Xbox One – Network Scans and Traffic Analysis

This week we are returning back to our analysis of the Xbox One and checking out some of the data we gathered during the last post.  I know some folks were very interested in what we are doing with the Xbox and I apologize for the delay.  We decided to push back this post due to some excitement over healthcare.gov and its security.

First, lets take a look at how this system shows up in an nmap scan.  It turns out that we only have one network port listening on the network; tcp port 2869.  nmap wasn’t able to recognize the service, but some hunting around online appears to indicate that this is related to UPnP or media sharing.  I’ll be looking at that closer in another post.  The operating system detected was something that I was interested in.  nmap returns this as running Windows 7, Windows 2008 or Windows 8.  You can download the .nmap file of the scan here.  All together this isn’t too exciting, but it is interesting to see that the Xbox One has enough similar network behavior to come back as a Windows OS.  It was something I had expected, but I was curious to see if Microsoft had gone a different route with the console.

The traffic analysis has been taking quite a bit of time.  So far I’ve captured several gigabytes of data with the Xbox One in different conditions.  The states of I’ve looked at are:

  • Initial startup and configuration
  • Registering the device with Xbox Live
  • During an OS update
  • Xbox One powered down over night 
  • Startup and shutdown
  • While changing settings and watching trailers
There have been a few things that I didn’t expect to see along the way, but for the most part anything sensitive is sent via HTTPS.  At least I haven’t found anything sensitive being transmitted in the clear yet.  As a consumer I find that to be a good thing.  I also was happy to see that while it was idle and powered down that there wasn’t any information moving around behind the curtain.  Normally, I would expect a device that is powered off to not do anything.  However, I can power up the Xbox One by saying “xbox on”, so its obviously running on some level all the time.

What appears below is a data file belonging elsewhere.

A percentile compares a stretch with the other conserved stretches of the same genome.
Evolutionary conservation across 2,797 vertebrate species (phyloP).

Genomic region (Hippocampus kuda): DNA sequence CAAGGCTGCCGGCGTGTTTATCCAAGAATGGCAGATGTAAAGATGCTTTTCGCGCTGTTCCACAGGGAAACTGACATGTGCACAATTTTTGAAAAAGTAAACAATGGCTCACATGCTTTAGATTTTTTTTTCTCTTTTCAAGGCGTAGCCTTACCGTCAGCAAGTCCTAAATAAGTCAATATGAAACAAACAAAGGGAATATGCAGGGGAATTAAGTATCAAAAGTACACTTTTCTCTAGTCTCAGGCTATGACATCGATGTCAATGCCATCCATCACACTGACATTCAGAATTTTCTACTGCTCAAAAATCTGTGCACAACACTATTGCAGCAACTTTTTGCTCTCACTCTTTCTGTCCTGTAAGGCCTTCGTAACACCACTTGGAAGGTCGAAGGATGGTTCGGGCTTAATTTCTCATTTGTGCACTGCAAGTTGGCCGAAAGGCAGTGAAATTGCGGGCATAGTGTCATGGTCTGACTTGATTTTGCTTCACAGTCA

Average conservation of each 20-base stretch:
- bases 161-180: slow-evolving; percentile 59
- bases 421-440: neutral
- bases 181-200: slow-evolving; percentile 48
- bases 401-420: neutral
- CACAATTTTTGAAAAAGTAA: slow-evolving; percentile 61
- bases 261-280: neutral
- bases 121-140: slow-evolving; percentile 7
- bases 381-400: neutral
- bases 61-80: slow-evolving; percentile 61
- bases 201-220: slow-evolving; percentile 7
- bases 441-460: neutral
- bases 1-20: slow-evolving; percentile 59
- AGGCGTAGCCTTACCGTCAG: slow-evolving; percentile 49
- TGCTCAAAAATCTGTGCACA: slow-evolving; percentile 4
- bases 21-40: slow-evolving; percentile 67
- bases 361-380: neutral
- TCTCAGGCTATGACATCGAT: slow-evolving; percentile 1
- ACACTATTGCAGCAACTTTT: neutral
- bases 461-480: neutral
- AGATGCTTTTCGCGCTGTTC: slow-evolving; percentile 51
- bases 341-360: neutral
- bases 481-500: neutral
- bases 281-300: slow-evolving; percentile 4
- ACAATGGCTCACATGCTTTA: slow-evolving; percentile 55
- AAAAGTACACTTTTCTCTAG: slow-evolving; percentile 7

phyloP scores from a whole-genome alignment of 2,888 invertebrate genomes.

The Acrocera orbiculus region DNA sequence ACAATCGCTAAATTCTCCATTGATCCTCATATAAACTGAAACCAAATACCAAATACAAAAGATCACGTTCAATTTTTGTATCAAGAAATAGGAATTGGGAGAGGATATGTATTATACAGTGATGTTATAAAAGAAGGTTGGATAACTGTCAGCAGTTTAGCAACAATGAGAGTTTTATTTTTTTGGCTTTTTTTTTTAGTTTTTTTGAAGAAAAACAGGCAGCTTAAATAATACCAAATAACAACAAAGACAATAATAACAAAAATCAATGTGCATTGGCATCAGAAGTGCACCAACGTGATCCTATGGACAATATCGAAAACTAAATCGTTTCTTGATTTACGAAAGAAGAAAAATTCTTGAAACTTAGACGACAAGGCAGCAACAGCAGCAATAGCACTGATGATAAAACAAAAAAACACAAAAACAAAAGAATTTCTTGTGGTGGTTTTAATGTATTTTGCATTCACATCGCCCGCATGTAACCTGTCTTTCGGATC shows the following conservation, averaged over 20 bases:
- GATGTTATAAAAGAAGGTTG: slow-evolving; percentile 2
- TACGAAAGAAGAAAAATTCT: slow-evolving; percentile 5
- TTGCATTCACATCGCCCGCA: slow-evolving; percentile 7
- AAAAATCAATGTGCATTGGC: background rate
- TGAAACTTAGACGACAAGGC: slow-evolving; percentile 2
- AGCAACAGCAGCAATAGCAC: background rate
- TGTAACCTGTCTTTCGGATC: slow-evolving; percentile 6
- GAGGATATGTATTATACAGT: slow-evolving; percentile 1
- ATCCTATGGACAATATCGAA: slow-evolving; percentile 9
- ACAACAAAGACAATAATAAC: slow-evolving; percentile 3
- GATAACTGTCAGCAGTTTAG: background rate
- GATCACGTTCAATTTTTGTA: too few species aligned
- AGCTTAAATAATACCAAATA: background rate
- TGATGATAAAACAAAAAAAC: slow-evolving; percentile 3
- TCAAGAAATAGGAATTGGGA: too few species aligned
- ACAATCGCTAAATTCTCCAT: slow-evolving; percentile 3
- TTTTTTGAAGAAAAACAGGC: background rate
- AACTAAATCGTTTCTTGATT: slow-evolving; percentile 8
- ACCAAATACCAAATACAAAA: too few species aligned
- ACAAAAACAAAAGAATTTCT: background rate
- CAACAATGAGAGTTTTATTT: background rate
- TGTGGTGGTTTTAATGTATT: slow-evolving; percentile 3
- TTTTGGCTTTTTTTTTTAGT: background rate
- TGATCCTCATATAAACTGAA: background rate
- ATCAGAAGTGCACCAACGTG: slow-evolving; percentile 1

I did find a couple of odd things that I didn’t expect.  The first were some weird DNS queries.  For whatever reason, the Xbox One went looking for some host named “cfiadhjcfuuagwb”under a couple of different domains.  This occurred during the initial setup of the machine.  While I don’t find this worrying, I did wonder what the heck it was doing.

The next unexpected item was that the Xbox One does not provide any place for me to enter information about a proxy server, but it does make wpad queries on the network.  So while I may not be able to configure a proxy from the console itself, I might be able to use wpad to get the Xbox One to run through a proxy.  This would be incredibly useful, since so much information runs through HTTPS.  The question of course is how would the Xbox One respond the proxy’s CA certificate?  Will it stop because its an unknown CA or will it continue on?  More to come on that later.
So there you have round two with the Xbox One.  I’m still gathering a lot of information, but it has been interesting to see more of how the Xbox One works and to verify how it is transmitting data.  The next installment of this project will be coming soon.

Jason Wood is a Principal Security Consultant at Secure Ideas. If you are in need of a penetration test or other security consulting services you can contact him at jason@secureideas.com or visit the Secure Ideas – Professionally Evil site for services provided.

2 thoughts on “Xbox One – Network Scans and Traffic Analysis”

  1. I've heard of the random domain requests before, I think it was Windows checking whether it had an internet connection.

    I'd guess it is random to stop it being a predictable attack vector.

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